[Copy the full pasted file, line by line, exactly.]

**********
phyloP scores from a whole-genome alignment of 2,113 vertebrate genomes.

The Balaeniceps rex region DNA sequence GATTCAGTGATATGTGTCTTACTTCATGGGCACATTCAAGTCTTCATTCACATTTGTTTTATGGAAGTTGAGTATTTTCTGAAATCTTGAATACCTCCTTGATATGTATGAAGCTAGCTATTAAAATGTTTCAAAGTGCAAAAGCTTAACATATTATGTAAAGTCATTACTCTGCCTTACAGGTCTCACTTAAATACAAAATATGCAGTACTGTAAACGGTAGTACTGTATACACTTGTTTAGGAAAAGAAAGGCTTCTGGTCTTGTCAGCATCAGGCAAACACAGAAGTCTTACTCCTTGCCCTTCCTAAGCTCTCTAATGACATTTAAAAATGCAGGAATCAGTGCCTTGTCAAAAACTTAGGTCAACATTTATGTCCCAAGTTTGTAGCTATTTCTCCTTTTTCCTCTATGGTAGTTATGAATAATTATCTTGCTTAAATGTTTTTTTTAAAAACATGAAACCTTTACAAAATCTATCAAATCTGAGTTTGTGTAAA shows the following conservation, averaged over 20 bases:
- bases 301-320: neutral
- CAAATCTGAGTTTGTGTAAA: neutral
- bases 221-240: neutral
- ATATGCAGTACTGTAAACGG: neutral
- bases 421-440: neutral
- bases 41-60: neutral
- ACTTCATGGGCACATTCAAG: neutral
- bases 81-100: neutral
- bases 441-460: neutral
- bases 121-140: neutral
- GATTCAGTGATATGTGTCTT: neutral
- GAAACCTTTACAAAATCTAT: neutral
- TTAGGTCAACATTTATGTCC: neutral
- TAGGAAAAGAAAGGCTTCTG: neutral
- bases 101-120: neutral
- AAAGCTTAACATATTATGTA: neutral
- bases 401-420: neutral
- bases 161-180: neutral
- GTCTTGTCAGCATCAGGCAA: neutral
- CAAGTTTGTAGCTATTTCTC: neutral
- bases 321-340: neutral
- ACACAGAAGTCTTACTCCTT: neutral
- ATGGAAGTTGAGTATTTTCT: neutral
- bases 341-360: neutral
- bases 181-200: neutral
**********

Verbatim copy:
phyloP scores from a whole-genome alignment of 2,113 vertebrate genomes.

The Balaeniceps rex region DNA sequence GATTCAGTGATATGTGTCTTACTTCATGGGCACATTCAAGTCTTCATTCACATTTGTTTTATGGAAGTTGAGTATTTTCTGAAATCTTGAATACCTCCTTGATATGTATGAAGCTAGCTATTAAAATGTTTCAAAGTGCAAAAGCTTAACATATTATGTAAAGTCATTACTCTGCCTTACAGGTCTCACTTAAATACAAAATATGCAGTACTGTAAACGGTAGTACTGTATACACTTGTTTAGGAAAAGAAAGGCTTCTGGTCTTGTCAGCATCAGGCAAACACAGAAGTCTTACTCCTTGCCCTTCCTAAGCTCTCTAATGACATTTAAAAATGCAGGAATCAGTGCCTTGTCAAAAACTTAGGTCAACATTTATGTCCCAAGTTTGTAGCTATTTCTCCTTTTTCCTCTATGGTAGTTATGAATAATTATCTTGCTTAAATGTTTTTTTTAAAAACATGAAACCTTTACAAAATCTATCAAATCTGAGTTTGTGTAAA shows the following conservation, averaged over 20 bases:
- bases 301-320: neutral
- CAAATCTGAGTTTGTGTAAA: neutral
- bases 221-240: neutral
- ATATGCAGTACTGTAAACGG: neutral
- bases 421-440: neutral
- bases 41-60: neutral
- ACTTCATGGGCACATTCAAG: neutral
- bases 81-100: neutral
- bases 441-460: neutral
- bases 121-140: neutral
- GATTCAGTGATATGTGTCTT: neutral
- GAAACCTTTACAAAATCTAT: neutral
- TTAGGTCAACATTTATGTCC: neutral
- TAGGAAAAGAAAGGCTTCTG: neutral
- bases 101-120: neutral
- AAAGCTTAACATATTATGTA: neutral
- bases 401-420: neutral
- bases 161-180: neutral
- GTCTTGTCAGCATCAGGCAA: neutral
- CAAGTTTGTAGCTATTTCTC: neutral
- bases 321-340: neutral
- ACACAGAAGTCTTACTCCTT: neutral
- ATGGAAGTTGAGTATTTTCT: neutral
- bases 341-360: neutral
- bases 181-200: neutral